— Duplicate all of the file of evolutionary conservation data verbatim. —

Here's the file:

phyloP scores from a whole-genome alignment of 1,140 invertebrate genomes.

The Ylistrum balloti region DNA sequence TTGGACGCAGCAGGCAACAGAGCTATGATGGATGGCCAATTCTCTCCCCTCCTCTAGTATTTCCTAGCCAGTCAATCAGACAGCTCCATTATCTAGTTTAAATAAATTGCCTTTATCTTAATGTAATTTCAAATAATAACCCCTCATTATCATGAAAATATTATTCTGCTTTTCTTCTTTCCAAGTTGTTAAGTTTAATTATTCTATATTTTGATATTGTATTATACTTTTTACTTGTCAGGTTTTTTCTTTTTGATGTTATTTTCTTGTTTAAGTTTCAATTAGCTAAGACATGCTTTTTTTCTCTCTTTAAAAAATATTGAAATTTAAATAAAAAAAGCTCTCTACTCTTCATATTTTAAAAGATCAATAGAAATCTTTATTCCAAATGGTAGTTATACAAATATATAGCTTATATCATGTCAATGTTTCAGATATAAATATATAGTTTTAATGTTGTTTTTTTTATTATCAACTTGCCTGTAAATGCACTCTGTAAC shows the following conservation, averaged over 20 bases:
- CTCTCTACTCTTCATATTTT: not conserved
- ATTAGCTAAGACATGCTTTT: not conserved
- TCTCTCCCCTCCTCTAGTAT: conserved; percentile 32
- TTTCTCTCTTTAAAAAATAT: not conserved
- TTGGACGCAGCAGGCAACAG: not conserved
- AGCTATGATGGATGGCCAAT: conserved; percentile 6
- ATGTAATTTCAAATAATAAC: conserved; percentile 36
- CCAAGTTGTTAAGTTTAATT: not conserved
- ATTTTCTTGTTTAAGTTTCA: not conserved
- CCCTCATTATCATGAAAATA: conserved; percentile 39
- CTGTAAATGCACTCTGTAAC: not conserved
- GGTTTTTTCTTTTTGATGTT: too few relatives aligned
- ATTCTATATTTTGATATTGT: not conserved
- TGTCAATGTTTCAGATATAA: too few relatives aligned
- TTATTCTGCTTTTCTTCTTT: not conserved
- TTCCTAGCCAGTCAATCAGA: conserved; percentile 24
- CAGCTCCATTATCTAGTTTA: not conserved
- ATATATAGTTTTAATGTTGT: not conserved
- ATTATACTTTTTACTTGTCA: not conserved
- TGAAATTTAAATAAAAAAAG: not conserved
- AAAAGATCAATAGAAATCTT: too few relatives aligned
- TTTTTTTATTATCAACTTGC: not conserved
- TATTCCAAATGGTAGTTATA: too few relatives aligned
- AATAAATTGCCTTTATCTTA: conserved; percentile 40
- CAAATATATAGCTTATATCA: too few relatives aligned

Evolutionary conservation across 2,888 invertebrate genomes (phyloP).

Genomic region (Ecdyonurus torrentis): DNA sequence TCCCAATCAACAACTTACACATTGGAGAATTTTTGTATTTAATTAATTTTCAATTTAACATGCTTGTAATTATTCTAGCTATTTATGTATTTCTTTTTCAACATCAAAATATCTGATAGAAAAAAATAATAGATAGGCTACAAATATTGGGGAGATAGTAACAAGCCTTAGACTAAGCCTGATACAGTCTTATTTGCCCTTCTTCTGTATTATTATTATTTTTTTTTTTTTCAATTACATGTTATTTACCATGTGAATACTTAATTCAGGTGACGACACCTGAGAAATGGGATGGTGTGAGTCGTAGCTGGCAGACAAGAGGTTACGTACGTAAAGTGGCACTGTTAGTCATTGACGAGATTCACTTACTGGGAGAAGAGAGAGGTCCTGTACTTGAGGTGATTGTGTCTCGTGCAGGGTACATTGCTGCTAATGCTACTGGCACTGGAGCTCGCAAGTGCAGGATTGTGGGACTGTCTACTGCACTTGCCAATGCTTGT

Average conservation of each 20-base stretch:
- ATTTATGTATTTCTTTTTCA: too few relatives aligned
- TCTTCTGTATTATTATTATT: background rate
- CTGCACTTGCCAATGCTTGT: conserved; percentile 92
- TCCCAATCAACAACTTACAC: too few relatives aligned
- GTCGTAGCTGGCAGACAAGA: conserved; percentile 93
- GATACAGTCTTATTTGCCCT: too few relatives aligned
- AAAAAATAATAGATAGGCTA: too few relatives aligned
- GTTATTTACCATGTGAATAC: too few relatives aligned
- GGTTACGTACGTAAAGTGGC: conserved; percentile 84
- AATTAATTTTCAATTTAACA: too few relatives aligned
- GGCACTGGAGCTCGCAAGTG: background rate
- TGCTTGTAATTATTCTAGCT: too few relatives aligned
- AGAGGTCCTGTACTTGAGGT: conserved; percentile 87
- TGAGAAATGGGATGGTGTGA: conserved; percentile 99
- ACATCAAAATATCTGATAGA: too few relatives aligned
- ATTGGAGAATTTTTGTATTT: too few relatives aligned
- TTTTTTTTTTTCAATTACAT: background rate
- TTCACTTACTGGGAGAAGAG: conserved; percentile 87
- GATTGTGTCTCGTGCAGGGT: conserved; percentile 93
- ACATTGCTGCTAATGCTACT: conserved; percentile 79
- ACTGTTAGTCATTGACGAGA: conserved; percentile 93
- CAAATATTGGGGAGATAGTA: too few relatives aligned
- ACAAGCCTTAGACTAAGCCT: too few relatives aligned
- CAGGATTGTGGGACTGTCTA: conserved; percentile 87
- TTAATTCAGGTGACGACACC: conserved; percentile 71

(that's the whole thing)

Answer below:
phyloP scores from a whole-genome alignment of 1,140 invertebrate genomes.

The Ylistrum balloti region DNA sequence TTGGACGCAGCAGGCAACAGAGCTATGATGGATGGCCAATTCTCTCCCCTCCTCTAGTATTTCCTAGCCAGTCAATCAGACAGCTCCATTATCTAGTTTAAATAAATTGCCTTTATCTTAATGTAATTTCAAATAATAACCCCTCATTATCATGAAAATATTATTCTGCTTTTCTTCTTTCCAAGTTGTTAAGTTTAATTATTCTATATTTTGATATTGTATTATACTTTTTACTTGTCAGGTTTTTTCTTTTTGATGTTATTTTCTTGTTTAAGTTTCAATTAGCTAAGACATGCTTTTTTTCTCTCTTTAAAAAATATTGAAATTTAAATAAAAAAAGCTCTCTACTCTTCATATTTTAAAAGATCAATAGAAATCTTTATTCCAAATGGTAGTTATACAAATATATAGCTTATATCATGTCAATGTTTCAGATATAAATATATAGTTTTAATGTTGTTTTTTTTATTATCAACTTGCCTGTAAATGCACTCTGTAAC shows the following conservation, averaged over 20 bases:
- CTCTCTACTCTTCATATTTT: not conserved
- ATTAGCTAAGACATGCTTTT: not conserved
- TCTCTCCCCTCCTCTAGTAT: conserved; percentile 32
- TTTCTCTCTTTAAAAAATAT: not conserved
- TTGGACGCAGCAGGCAACAG: not conserved
- AGCTATGATGGATGGCCAAT: conserved; percentile 6
- ATGTAATTTCAAATAATAAC: conserved; percentile 36
- CCAAGTTGTTAAGTTTAATT: not conserved
- ATTTTCTTGTTTAAGTTTCA: not conserved
- CCCTCATTATCATGAAAATA: conserved; percentile 39
- CTGTAAATGCACTCTGTAAC: not conserved
- GGTTTTTTCTTTTTGATGTT: too few relatives aligned
- ATTCTATATTTTGATATTGT: not conserved
- TGTCAATGTTTCAGATATAA: too few relatives aligned
- TTATTCTGCTTTTCTTCTTT: not conserved
- TTCCTAGCCAGTCAATCAGA: conserved; percentile 24
- CAGCTCCATTATCTAGTTTA: not conserved
- ATATATAGTTTTAATGTTGT: not conserved
- ATTATACTTTTTACTTGTCA: not conserved
- TGAAATTTAAATAAAAAAAG: not conserved
- AAAAGATCAATAGAAATCTT: too few relatives aligned
- TTTTTTTATTATCAACTTGC: not conserved
- TATTCCAAATGGTAGTTATA: too few relatives aligned
- AATAAATTGCCTTTATCTTA: conserved; percentile 40
- CAAATATATAGCTTATATCA: too few relatives aligned

Evolutionary conservation across 2,888 invertebrate genomes (phyloP).

Genomic region (Ecdyonurus torrentis): DNA sequence TCCCAATCAACAACTTACACATTGGAGAATTTTTGTATTTAATTAATTTTCAATTTAACATGCTTGTAATTATTCTAGCTATTTATGTATTTCTTTTTCAACATCAAAATATCTGATAGAAAAAAATAATAGATAGGCTACAAATATTGGGGAGATAGTAACAAGCCTTAGACTAAGCCTGATACAGTCTTATTTGCCCTTCTTCTGTATTATTATTATTTTTTTTTTTTTCAATTACATGTTATTTACCATGTGAATACTTAATTCAGGTGACGACACCTGAGAAATGGGATGGTGTGAGTCGTAGCTGGCAGACAAGAGGTTACGTACGTAAAGTGGCACTGTTAGTCATTGACGAGATTCACTTACTGGGAGAAGAGAGAGGTCCTGTACTTGAGGTGATTGTGTCTCGTGCAGGGTACATTGCTGCTAATGCTACTGGCACTGGAGCTCGCAAGTGCAGGATTGTGGGACTGTCTACTGCACTTGCCAATGCTTGT

Average conservation of each 20-base stretch:
- ATTTATGTATTTCTTTTTCA: too few relatives aligned
- TCTTCTGTATTATTATTATT: background rate
- CTGCACTTGCCAATGCTTGT: conserved; percentile 92
- TCCCAATCAACAACTTACAC: too few relatives aligned
- GTCGTAGCTGGCAGACAAGA: conserved; percentile 93
- GATACAGTCTTATTTGCCCT: too few relatives aligned
- AAAAAATAATAGATAGGCTA: too few relatives aligned
- GTTATTTACCATGTGAATAC: too few relatives aligned
- GGTTACGTACGTAAAGTGGC: conserved; percentile 84
- AATTAATTTTCAATTTAACA: too few relatives aligned
- GGCACTGGAGCTCGCAAGTG: background rate
- TGCTTGTAATTATTCTAGCT: too few relatives aligned
- AGAGGTCCTGTACTTGAGGT: conserved; percentile 87
- TGAGAAATGGGATGGTGTGA: conserved; percentile 99
- ACATCAAAATATCTGATAGA: too few relatives aligned
- ATTGGAGAATTTTTGTATTT: too few relatives aligned
- TTTTTTTTTTTCAATTACAT: background rate
- TTCACTTACTGGGAGAAGAG: conserved; percentile 87
- GATTGTGTCTCGTGCAGGGT: conserved; percentile 93
- ACATTGCTGCTAATGCTACT: conserved; percentile 79
- ACTGTTAGTCATTGACGAGA: conserved; percentile 93
- CAAATATTGGGGAGATAGTA: too few relatives aligned
- ACAAGCCTTAGACTAAGCCT: too few relatives aligned
- CAGGATTGTGGGACTGTCTA: conserved; percentile 87
- TTAATTCAGGTGACGACACC: conserved; percentile 71